St. Louis-based AmerenUE recently proposed quadrupling annual spending on efficiency programs to $56 million by 2016 to slow the rate of electricity demand growth. The utility, which sells electricity to 1.2 million Missouri customers, will spend $14 million this year and plans to ramp up its investment over the next eight years, according to a plan field with state regulators. The utility’s goal is to reduce energy demand growth by about 25%, or 540MW, by 2025. Without those efforts, demand in the utility’s service is estimated to rise by 2,000MW, equivalent to the size of two midsize power plants.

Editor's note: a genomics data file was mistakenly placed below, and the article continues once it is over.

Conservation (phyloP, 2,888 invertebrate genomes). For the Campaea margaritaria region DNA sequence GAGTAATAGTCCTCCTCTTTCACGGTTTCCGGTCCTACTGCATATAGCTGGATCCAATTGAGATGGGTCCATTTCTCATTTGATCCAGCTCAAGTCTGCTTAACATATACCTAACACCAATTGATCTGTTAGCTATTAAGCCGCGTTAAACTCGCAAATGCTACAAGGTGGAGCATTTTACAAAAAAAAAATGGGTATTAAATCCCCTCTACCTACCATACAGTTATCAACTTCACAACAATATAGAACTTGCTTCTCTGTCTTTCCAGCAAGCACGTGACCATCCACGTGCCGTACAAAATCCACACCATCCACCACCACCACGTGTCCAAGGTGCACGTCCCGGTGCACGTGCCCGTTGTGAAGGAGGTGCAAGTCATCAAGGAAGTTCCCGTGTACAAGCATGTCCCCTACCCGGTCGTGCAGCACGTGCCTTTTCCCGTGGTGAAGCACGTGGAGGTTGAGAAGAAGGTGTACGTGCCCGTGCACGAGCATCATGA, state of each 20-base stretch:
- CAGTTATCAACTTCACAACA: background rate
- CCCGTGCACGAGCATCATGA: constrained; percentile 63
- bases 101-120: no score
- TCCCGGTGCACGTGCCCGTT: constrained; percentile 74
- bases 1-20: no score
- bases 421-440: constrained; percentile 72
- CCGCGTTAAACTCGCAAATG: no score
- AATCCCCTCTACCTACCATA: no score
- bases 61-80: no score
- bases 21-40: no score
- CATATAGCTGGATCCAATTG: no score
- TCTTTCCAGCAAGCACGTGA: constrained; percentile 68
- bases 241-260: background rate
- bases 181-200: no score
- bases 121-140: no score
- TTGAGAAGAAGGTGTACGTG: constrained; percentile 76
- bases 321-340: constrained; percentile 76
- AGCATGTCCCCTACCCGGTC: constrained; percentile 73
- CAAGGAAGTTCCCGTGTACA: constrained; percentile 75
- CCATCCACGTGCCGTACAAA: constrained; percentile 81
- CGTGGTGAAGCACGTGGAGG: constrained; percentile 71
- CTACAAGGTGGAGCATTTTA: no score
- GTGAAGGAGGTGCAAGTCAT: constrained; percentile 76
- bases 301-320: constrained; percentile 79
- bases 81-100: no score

Although electricity prices in Missouri are below the national average, the state also ranks low in efforts to reduce energy use, according to a 2007 survey by the American Council for an Energy-Efficient Economy. “The hope is investments in energy efficiency will help avoid, or at least defer, the need for building new generation power plants,” says Brenda Wilbers, director of energy policy and analysis for the Energy Center at the Missouri Department of Natural Resources. “This will be the largest investment by a regulated electric utility in Missouri, by far.”